Indiana Jones would have felt right at home, i.e. rather uncomfortable, with much of the set dressing for the new film Prince of Persia: The Sands of Time….Snakes…to echo the classic, Why’d it have to be snakes? Lots of them, slithering around, emerging from the sleeves of the mysterious dark dervish ninjas, called Hassansins (now who came up with that gem of a name?) who lurk with the moodily obscure menace of multiple Voldemorts around the periphery of our hero, Prince Dastan’s quest. Eeeshhh, I shudder, along with Indy. It still works as an effective creep-out device.

The latest film from the unlikely collaboration of Jerry Bruckheimer and Walt Disney Pictures, Prince of Persia, takes a video game and makes it come to life with much of the spirit, if not quite the level of finesse of George Lucas’ classic summer movie, Raiders of the Lost Ark. Actually, director Mike Newell seems to sample from many of the archetypes of the genre with, I must say, some success. Snakes and a fiercely feisty female partner from Indy, sandstorm menace from The Mummy, beautiful lighting effects and 360 degree pans of the gorgeous city on the hill, reminiscent of the wonderful miniature effects in the Lord of the Rings films, even back to the original Thief of Baghdad films with the intrepid urchin street hero. Well, Newell is never one to stay in one cinematic mood, himself, for very long.

Director of some of my favorite films Enchanted April, Pushing Tin, Into the West, all intimate character studies, and a few of my least favorite, the cringe-inducing An Awfully Big Adventure, and the ultimate “Yeesh, They Deserve Each Other” romantic comedy Four Weddings and a Funeral, Mike Newell has tried and incorporated almost every kind of genre in his long career. He also has a specific experience he brings to this adventure film, having directed a number of the Young Indiana Jones Chronicles and Harry Potter and the Goblet of Fire. He’s a fine choice at the helm. He brings a brisk pace to a fairly neat and simple plot that he revs up like a supercharged amusement park ride, caroming on toward its goal but never swerving too far off the tracks. It may take us a while to get there, at almost two hours, but the ending didn’t make me go “Yeah, right…” with a sense of narrative betrayal, as I often do these days. He and his writers (and those of the original game, I’m assuming) set up their rules and stick to them, which brings you a satisfying conclusion. I applaud them.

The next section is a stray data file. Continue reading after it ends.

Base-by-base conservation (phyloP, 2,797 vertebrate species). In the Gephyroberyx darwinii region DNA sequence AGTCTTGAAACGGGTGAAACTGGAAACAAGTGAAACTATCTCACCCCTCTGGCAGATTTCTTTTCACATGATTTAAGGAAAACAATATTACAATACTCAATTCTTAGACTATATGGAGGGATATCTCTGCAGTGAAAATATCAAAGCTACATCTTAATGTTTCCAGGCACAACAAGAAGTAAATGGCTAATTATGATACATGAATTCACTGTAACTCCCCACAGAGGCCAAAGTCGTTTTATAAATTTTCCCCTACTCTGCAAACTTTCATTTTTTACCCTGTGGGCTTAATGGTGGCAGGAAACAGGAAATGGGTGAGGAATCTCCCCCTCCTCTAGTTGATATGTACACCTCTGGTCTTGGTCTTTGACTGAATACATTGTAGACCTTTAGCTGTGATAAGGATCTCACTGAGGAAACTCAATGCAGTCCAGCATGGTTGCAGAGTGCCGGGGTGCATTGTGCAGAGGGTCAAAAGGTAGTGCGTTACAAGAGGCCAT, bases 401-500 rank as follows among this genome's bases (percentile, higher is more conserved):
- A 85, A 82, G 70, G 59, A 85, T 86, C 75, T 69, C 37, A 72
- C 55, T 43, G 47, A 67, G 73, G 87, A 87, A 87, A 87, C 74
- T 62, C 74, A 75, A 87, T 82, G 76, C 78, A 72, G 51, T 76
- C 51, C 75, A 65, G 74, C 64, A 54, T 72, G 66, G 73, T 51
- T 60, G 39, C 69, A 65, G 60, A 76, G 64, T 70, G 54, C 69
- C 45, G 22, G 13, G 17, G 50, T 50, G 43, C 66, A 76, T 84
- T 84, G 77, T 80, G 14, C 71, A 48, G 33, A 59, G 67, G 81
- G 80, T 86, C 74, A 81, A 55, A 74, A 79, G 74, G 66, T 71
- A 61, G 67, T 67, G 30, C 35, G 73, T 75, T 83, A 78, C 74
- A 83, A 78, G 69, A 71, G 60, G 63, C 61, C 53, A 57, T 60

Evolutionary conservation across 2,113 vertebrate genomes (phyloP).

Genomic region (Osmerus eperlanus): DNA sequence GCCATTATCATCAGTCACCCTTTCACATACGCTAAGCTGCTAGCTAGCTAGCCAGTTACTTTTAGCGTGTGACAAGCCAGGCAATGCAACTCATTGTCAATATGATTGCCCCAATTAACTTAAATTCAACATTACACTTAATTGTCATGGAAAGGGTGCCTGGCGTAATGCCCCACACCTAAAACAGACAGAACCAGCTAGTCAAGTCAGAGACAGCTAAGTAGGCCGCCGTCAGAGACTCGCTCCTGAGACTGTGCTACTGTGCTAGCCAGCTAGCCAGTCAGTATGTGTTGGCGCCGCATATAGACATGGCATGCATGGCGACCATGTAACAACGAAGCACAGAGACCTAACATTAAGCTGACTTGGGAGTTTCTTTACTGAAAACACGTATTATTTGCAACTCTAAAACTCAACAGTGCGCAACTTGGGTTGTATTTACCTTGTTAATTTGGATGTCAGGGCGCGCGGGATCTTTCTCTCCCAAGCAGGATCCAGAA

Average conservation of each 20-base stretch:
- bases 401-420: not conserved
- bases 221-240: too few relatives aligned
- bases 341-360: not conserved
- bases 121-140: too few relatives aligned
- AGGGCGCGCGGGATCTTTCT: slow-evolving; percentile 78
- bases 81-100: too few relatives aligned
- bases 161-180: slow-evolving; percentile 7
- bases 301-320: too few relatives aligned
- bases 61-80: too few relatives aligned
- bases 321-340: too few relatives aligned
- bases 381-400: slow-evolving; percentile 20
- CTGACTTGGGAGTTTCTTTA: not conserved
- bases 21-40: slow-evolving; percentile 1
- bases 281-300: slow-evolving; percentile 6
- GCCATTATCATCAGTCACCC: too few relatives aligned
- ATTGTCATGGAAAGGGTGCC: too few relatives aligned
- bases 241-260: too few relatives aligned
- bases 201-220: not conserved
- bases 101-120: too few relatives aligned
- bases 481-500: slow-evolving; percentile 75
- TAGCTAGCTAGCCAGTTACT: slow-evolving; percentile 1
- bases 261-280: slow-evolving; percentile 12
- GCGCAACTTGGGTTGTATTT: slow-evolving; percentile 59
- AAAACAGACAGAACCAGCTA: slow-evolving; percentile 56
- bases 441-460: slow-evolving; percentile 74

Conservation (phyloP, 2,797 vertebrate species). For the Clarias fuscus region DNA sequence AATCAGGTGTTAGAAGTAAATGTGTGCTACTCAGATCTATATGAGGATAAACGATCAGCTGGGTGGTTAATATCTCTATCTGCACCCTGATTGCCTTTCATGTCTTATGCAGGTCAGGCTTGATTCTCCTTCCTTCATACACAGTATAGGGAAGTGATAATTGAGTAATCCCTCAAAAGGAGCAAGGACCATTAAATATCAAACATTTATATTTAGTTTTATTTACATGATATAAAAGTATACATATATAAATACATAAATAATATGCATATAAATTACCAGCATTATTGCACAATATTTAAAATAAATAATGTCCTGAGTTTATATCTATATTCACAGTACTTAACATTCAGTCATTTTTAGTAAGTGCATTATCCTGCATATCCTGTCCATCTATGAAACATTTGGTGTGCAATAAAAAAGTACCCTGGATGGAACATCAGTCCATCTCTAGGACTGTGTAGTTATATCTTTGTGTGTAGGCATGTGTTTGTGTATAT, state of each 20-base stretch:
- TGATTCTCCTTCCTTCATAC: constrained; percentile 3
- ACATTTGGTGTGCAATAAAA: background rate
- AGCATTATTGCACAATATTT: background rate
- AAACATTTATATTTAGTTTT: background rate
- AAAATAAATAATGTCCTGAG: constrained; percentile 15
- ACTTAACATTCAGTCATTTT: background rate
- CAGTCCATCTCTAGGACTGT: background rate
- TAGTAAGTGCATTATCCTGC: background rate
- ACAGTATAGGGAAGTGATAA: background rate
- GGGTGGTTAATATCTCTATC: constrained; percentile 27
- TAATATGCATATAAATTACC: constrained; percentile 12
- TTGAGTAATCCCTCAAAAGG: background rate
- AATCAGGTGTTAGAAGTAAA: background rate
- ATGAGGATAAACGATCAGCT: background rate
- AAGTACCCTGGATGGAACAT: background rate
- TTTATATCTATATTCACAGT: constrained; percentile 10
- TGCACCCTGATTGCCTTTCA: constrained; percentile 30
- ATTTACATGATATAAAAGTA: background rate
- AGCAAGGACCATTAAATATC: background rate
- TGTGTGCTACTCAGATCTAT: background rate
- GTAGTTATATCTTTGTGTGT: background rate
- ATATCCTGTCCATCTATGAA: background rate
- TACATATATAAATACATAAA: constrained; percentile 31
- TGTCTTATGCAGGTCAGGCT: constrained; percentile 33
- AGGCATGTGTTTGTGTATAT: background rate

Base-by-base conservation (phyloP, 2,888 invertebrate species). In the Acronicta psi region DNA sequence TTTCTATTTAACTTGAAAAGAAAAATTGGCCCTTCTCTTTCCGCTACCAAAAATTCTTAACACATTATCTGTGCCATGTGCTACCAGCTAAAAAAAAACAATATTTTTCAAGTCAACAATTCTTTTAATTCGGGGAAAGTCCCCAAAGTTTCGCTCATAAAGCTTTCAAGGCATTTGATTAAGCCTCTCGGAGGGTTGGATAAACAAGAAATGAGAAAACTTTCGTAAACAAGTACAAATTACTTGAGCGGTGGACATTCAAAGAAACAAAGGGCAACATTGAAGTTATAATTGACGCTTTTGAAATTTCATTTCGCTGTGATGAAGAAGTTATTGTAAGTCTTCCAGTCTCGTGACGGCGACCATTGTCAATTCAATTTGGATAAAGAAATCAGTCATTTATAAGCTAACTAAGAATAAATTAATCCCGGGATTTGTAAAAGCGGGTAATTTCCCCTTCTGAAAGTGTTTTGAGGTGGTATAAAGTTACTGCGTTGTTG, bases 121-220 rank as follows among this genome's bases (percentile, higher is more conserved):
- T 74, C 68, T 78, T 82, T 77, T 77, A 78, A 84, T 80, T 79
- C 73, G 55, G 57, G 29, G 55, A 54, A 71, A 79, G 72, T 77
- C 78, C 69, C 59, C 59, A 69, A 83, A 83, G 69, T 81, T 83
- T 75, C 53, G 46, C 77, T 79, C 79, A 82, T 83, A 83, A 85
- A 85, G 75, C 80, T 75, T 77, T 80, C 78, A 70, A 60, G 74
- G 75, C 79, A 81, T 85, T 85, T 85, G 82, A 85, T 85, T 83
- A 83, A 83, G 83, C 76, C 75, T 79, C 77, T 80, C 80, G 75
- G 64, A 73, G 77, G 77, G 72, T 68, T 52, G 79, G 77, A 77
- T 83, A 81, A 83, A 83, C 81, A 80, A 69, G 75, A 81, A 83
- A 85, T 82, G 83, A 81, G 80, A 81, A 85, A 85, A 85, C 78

Note: If you’re interested in seeing a visual of the original game, here’s a link:

The following clip is more informative than the trailer, and may be considered a tad spoilerish. It is also disabled here by Disney, just click the “Watch at YouTube” button and it should take you there.

The casting is well rounded and always charming. Actually, I’d say that in some, if not all of the cases, they have more in their acting arsenal than they are called on to use. Jake Gyllenhaal is known for his offbeat choices in roles, like Brokeback Mountain, Proof, Zodiac and most recently Brothers. He obviously isn’t afraid of a challenge, and perhaps becoming an action hero and holding back his thespian impulses is this movie’s challenge for him. As the aforementioned Prince Dastan, he certainly looks fetching in his new beefed-up physique and lengthened tresses, and one wonders how much of the athletic style of parkour training he did himself, or if it was more of the parkour supervisor, David Belle? Jake certainly jumps, flips and bounces with all the aplomb and acrobatic skills of his video game counterpart. If you haven’t heard of parkour, here’s Mr. Belle himself.
Kingley, as Nizam, is underused a bit, and doesn’t have quite the flair for deadpan, tongue-in-cheekness, that say, Patrick Stewart brings to the X-Men franchise. To round it out Alfred Molina is wonderful as always, as Sheik Amar, who has a normal abhorrence for taxes and an abnormal love for his ostriches. He does always get in on the best film series, doesn’t he? (as Satipo, the guide, in Raiders, and Doc Ock in Spiderman 2)
Gemma Arterton (Clash of the Titans, Quantum of Solace), our lovely Princess Tamina, handles her role well, having both the decorative quality required in our heroine, but more importantly, she has courage. Tamina is one who gives our hero back his own, shot for shot. They make a most combative but satisfying romantic pair.

So, the scorecard on Prince of Persia is a pretty good one, if you’re in for a brisk ride of summer movie fun. Visually: very pretty. Effects: you can see the money spent. Plot: some holes, of course, but as it’s designed for speed not nuance, like most Bruckheimer films, you don’t really need to look closely. Acting: what there is of it, quite adequate. Fun and Thrills: definitely worth a watch. If I were starring it, I’d give it a 3 ½ or 4. Kick back in the AC with popcorn and a soda and beat the summer heat.